Ed Burmila,  March 6

Go Tell It in the Mountain State

While big media was out on Cletus Safari, a historic strike went down in West Virginia

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Tetanus Creek, PA – A year ago, Donald Trump promised these voters he would re-open the haunted asbestos mine. Today it remains shuttered. How do they feel about their vote now? “I still believe in him. Maybe the mine ain’t open but I like his values, the way he yells at blacks and triggers libs,” says Darrell Hicks, fifty-three, a laid-off peanut huller wracked with Economic Anxiety, as he tucks into the $4.99 Butter ‘n’ Gravy Skillet at The Gristle Diner on Main Street. “That factory,” he adds, gesturing to the shuttered screen door plant across the street, “would be open today if not for the goddamn Jews.” Betty Burple, seventy-one, nods in agreement. “A Mexican tried to date my daughter once.” Economic anxiety cloaks Tetanus Creek like fog.

Future historians will note with wonder the overwhelming popularity of the Cletus Safari among Trump-era journalists. Over and over media outlets, whether legacy institutions or digital upstarts, parachute well-scrubbed reporters into Rust Belt hamlets to spend four hours divining the pulse and wisdom of the common man. Ashley Feinberg bravely counted (and read) no fewer than thirty-six such Safaris in 2017. As a news reader, I feel like I can draw a map of most of Central Pennsylvania by memory at this point.

Most major media outlets have given the West Virginia strike one or two short pieces with woeful summaries of the context and conditions.

Within hours of the recent tariff announcement the Wall Street Journal, which must have pre-positioned a reporter in Braddock, PA, reassured worldly financial types that “In a Pennsylvania Steel Town, Donald Trump’s Tariff Is a Winner.” Phew. Let’s check back again in two weeks when the same piece asks the same questions of the same people in the same places.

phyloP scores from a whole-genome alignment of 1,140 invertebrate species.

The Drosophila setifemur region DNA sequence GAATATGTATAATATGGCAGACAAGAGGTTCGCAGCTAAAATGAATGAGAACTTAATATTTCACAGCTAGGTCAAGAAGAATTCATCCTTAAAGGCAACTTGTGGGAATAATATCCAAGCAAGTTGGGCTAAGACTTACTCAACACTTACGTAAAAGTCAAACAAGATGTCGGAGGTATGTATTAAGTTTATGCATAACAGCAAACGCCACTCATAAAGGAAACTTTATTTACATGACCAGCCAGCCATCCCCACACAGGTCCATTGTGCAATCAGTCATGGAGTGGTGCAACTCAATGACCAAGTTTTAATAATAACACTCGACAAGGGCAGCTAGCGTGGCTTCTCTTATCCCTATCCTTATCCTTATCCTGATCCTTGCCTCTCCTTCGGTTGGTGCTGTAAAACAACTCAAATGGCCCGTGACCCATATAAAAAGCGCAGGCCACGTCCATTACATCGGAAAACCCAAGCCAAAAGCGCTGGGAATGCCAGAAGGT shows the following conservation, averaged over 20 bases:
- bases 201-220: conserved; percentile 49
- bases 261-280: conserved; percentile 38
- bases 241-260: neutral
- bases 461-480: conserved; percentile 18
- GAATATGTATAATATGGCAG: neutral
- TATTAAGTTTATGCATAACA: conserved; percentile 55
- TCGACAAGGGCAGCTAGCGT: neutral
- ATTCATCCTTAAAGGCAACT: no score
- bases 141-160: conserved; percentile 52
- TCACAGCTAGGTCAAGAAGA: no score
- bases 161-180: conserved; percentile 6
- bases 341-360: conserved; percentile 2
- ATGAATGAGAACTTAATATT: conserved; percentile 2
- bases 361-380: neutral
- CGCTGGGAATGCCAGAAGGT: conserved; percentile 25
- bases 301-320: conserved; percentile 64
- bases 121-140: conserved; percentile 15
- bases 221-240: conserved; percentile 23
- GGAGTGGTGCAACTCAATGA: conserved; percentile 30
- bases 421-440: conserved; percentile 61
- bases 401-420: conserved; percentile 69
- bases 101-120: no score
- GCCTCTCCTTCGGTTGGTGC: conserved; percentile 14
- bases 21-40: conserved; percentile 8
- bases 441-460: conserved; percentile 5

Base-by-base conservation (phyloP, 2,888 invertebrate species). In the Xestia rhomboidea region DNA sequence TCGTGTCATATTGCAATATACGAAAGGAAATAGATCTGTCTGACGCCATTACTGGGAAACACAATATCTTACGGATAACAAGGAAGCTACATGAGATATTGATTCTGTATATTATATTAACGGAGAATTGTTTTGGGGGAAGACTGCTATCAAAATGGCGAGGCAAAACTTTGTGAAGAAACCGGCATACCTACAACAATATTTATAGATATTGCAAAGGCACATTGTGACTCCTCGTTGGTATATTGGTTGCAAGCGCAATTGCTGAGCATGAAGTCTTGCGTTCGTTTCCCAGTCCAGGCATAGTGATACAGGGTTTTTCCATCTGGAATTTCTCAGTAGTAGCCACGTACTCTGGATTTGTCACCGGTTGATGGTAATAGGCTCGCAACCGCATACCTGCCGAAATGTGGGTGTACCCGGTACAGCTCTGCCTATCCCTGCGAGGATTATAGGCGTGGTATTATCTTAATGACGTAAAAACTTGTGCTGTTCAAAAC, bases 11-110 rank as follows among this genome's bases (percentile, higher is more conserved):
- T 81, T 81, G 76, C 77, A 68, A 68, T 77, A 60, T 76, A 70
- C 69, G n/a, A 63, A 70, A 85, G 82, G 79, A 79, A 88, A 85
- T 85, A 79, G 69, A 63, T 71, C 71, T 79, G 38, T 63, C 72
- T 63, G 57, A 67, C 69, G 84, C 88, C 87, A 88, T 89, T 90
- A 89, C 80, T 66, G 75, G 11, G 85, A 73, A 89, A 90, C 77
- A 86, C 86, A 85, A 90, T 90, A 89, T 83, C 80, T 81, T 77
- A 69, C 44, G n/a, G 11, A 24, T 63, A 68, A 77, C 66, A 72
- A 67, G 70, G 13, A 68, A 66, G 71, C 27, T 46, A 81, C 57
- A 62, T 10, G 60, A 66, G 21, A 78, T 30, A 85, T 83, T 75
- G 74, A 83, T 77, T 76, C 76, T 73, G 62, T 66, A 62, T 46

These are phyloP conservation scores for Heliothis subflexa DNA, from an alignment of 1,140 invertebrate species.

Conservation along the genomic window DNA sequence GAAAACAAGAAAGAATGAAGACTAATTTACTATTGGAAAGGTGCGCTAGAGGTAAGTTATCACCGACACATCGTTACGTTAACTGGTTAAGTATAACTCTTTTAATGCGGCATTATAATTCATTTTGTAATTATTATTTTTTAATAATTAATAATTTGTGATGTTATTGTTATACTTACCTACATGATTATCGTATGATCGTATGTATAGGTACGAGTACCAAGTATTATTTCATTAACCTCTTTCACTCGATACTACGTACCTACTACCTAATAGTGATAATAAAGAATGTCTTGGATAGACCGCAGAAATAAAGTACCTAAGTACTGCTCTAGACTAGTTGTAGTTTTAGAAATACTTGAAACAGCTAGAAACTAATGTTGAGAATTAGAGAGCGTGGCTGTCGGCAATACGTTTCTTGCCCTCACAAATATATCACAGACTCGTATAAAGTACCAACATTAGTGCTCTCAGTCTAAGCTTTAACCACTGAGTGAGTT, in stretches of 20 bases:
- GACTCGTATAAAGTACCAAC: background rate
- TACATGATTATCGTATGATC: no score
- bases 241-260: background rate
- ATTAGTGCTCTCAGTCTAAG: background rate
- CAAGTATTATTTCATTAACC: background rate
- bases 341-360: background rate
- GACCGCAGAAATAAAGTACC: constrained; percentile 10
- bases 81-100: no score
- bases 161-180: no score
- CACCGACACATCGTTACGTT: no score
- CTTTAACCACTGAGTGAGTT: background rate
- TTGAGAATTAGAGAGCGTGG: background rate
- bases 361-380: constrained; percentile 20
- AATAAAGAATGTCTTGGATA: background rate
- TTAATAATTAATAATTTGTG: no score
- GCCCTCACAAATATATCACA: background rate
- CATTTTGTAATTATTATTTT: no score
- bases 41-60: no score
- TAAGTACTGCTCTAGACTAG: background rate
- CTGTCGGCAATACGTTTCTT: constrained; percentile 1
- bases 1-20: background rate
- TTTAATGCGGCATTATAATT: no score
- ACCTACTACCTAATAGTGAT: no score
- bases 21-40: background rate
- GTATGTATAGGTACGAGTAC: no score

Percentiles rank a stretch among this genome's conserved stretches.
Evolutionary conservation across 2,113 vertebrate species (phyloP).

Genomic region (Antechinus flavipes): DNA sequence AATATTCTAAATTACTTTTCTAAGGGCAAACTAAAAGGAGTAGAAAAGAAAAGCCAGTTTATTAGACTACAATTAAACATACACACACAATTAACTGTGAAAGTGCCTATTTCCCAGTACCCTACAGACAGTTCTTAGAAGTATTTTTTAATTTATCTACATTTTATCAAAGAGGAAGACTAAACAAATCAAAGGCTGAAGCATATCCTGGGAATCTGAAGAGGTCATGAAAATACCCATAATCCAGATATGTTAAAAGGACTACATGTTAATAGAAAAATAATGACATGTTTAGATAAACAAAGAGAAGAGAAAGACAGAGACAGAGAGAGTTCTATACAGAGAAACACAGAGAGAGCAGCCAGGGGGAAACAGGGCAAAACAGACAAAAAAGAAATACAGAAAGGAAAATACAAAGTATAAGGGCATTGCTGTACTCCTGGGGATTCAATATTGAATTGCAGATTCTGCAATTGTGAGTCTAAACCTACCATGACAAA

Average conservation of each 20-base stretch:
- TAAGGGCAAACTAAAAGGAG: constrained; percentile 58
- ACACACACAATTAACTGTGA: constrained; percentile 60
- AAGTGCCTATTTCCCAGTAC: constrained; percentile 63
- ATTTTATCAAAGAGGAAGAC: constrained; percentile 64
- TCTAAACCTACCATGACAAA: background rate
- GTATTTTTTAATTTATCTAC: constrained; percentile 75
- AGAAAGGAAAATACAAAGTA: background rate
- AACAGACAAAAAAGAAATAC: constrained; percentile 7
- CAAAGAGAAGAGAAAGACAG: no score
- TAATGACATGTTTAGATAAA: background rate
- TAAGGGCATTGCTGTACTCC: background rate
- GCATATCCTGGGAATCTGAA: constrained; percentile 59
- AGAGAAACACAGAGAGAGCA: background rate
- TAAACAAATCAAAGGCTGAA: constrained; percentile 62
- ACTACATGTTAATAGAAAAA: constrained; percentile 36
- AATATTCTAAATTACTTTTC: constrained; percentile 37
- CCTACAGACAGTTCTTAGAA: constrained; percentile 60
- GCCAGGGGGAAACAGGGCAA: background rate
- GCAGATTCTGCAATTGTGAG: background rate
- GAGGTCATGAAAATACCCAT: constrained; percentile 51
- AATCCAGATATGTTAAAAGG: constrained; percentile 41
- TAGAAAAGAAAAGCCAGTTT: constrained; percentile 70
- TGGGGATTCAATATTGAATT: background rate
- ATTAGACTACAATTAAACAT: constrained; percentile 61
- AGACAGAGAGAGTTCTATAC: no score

Concurrently, one of the biggest and most important organized labor actions in the United States since the Nixon years took place in West Virginia. Teachers in notorious leftist hotbed Oklahoma are moving toward a strike as well. Oddly enough, the enthusiasm for sending correspondents out into the depressed hinterlands of Real America was absent for the duration of the strike.

Most major media outlets have given the West Virginia strike one or two short pieces with woeful summaries of the context and conditions that pushed schoolteachers to embrace a tactic rarely seen among American workers in the twenty-first century. Google “West Virginia Strike” and there are so few news items—Newsweek, USA Today, CNN, Reuters, the New York Times, and a handful of others have cursory pieces—that left-focused outlets like Jacobin and Dissent appear on the first page of hits.  Apparently it is not newsworthy that a coordinated nine-day work stoppage is what it takes in 2018 to get a 5 percent pay raise once every few years.